Let’s start this blog with this simple observation: TV didn’t kill radio, but it did disrupt how advertising flows. Same for the impact of online media, on print.

And by our reckoning, it’s about to happen again — the diverted flow of advertising resources and revenues away from traditional, big broadcast TV, to online and over-the-top video.

Will TV advertising dominate over other forms of video consumption, for a really, really, really long time? Unquestionably. But increasingly, brands want a mixed media spend, because it gets them greater reach and greater engagement — and that’s what advertising is all about.

Our work to help service providers expand advertising beyond the primary TV screen, to the other screens we’re all watching, is a big part of what we’re demonstrating at this week’s CES, in Vegas. And we’re not going it alone — we’ve strengthened our work with Black Arrow, on ad decisioning, and with Innovid, on multi-screen.

Here’s what you’ll see: Read More »

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Cloud DVR: Reaching back in time for the shows you’ve missed

Some of us still remember, in the pre-DVR days, when missing an episode of your favorite show meant it was lost forever -- unless you chanced upon it in reruns. Even when technology allowed us to book content for recording, whether by VCR or DVR, you had to plan beforehand what you intended to record. The next generation of TV recording technology allowed us to “pause” live viewing and resume at our leisure, thanks to a review buffer that knew to record in the background whatever we happened to be watching. But what if you could spontaneously decide to go back in time – minutes, hours or even days – and view whatever content you missed?

Cloud DVR, one of the latest offerings from Cisco Videoscape Solutions, brings the latest time-shift technology home. An extension of Videoscape Video Everywhere, Cloud DVR leverages cloud technology to store content on a scale impossible for traditional DVRs to replicate. How much content can be stored? Enough for a viewer to browse the programming grid and view any program broadcast over the previous three days.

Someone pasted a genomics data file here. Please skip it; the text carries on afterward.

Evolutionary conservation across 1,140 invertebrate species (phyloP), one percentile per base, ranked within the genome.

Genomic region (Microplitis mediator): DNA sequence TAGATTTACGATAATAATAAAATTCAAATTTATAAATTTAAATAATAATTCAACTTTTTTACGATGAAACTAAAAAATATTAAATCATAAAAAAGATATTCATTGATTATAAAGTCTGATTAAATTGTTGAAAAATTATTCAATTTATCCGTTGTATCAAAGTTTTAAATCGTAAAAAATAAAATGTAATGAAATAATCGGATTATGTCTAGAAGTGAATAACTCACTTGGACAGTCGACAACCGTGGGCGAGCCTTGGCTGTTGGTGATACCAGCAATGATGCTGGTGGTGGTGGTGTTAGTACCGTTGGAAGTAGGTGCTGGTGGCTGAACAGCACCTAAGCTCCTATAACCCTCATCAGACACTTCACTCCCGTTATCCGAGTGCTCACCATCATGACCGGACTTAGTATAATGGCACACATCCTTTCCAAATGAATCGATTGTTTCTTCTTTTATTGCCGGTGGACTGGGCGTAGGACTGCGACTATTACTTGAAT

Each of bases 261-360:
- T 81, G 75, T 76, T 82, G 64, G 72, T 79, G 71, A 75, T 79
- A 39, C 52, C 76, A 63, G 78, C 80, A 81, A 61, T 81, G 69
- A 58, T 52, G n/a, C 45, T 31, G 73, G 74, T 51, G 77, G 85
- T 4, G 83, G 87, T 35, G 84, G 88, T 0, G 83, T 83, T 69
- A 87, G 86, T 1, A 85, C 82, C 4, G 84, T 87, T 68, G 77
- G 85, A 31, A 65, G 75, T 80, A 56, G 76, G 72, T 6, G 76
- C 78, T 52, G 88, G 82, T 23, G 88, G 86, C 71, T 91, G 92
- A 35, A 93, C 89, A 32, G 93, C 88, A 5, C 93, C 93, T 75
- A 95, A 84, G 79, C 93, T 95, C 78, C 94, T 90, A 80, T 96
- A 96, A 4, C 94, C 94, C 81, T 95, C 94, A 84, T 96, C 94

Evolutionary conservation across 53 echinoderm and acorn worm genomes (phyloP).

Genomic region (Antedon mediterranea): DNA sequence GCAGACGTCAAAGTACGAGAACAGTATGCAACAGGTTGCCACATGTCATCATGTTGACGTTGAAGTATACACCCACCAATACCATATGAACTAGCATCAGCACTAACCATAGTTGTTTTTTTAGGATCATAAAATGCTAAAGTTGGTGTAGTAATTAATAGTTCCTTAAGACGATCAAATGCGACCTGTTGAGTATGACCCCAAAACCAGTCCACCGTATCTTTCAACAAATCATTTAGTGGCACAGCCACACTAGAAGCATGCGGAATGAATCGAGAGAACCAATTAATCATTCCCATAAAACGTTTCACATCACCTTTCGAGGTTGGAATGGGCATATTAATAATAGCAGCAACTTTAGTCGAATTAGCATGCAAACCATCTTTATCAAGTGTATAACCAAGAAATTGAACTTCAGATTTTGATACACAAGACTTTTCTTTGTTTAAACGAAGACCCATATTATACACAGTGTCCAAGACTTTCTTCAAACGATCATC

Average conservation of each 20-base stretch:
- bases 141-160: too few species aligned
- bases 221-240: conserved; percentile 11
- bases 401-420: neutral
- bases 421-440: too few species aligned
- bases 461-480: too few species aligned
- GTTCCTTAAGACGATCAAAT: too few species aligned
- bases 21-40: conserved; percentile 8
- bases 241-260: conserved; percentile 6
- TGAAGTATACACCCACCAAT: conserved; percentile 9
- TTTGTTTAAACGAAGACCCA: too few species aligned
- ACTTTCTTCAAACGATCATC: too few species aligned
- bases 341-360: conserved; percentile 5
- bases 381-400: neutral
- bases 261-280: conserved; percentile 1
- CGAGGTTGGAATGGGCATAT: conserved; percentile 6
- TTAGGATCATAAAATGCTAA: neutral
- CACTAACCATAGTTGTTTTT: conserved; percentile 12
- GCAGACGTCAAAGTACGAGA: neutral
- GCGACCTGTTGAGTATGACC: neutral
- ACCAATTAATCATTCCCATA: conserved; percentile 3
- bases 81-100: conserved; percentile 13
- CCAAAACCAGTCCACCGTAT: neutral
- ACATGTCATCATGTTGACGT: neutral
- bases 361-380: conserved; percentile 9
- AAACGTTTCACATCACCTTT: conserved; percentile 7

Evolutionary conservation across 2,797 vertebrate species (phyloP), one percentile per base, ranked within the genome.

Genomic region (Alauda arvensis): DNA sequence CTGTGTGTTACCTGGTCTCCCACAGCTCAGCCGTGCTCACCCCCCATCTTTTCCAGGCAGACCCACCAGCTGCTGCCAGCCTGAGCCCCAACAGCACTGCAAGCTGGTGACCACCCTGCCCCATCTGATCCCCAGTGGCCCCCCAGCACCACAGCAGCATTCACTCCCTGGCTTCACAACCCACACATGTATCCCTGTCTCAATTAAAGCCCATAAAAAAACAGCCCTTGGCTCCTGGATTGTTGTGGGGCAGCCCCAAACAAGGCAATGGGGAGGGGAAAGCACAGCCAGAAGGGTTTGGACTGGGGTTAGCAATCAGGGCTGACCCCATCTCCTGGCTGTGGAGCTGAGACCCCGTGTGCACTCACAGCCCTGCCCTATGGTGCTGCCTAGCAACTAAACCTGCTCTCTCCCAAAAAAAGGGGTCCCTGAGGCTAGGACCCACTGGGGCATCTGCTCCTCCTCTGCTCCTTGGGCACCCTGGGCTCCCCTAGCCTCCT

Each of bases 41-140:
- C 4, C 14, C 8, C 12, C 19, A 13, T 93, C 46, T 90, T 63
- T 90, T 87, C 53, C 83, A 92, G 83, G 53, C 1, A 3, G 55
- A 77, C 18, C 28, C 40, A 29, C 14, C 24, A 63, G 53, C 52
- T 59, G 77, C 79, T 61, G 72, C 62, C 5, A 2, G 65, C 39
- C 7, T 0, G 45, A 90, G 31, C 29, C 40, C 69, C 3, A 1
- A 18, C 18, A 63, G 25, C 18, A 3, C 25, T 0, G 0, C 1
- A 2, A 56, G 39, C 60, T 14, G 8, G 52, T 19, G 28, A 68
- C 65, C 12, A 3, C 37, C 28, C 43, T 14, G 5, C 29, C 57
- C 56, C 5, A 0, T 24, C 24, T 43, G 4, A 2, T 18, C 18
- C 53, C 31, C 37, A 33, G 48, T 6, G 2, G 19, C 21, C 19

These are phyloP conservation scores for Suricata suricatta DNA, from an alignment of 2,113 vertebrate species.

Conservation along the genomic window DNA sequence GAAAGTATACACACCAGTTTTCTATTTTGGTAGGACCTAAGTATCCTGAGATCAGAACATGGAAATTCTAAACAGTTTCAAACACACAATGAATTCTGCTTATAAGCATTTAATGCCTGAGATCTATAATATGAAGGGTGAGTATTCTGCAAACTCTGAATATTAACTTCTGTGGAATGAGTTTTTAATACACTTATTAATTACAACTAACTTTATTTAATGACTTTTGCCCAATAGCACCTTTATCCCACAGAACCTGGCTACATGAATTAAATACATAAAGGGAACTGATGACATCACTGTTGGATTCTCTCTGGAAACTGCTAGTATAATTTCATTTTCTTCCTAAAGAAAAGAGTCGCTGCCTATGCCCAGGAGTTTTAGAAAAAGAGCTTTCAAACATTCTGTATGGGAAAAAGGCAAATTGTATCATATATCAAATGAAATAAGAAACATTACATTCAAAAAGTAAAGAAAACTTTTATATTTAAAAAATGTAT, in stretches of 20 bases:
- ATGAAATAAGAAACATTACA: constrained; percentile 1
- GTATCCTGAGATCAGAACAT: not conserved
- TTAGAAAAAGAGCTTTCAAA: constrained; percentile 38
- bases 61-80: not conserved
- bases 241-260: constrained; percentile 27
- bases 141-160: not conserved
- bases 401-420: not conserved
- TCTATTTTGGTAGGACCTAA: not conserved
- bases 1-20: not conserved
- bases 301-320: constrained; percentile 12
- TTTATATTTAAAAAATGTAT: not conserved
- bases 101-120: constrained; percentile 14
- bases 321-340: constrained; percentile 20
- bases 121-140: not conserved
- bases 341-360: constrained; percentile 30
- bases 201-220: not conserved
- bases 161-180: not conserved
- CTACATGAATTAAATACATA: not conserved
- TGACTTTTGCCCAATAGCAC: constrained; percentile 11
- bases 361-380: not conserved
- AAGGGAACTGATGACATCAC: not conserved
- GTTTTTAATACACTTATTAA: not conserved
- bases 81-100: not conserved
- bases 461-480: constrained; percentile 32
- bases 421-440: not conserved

Enabling this technology is a Content Distribution Network which continually stores broadcast content with high availability and performance. And it’s not just for traditional TV viewing. Because Cloud DVR runs on the multi-device Video Everywhere platform, recently broadcast content can be made retroactively available on any device.

Several new Cloud DVR features take advantage of this technology. Restart TV allows you to view any event from the beginning, no matter when you tuned to it. Catchup TV, a souped-up version of Restart TV, makes available the previous three days of broadcasts. A complementary product, Reverse EPG allows you to search back in time for content previously broadcast. And you can now Pause Live TV even if you don’t have a DVR, so you don’t have to worry about unexpected viewing interruptions. . Because the content is derived from the same cloud-based source, you can pause viewing on one device and resume viewing from the exact same point on a different device.

Cloud-based storage offers several additional advantages:

  • Storing more content -- storage capacity is no longer limited to the disk size of your DVR.
  • Storing multiple shows broadcast simultaneously – no need to worry if your DVR is tied up with multiple recordings
  • Scheduling, managing and accessing stored content from multiple devices
  • No need for a hardware upgrade

Sound good? This solution is on its way. The biggest hurdle to implementation, however, may not be perfecting the technology, but rather the legal implications. One particularly thorny issue, particularly in US markets, is the legality of retrieving content that has already been broadcast. Under current US law, individual customers must request their own copies of a recording. As a result, VOD content can be viewed, but copy-protection arrangements severely curtail the amount of broadcast content that a viewer can legally retrieve and view. Resolution of the legal issues surrounding the viewing of recently broadcast content is shaping up as a major factor in how soon and to what extent we’ll see Cloud DVR introduced to our homes.

Link: An analyst discusses the future of Cloud DVR (posted on YouTube by Cisco):

For more information about the Cisco Cloud DVR, click here.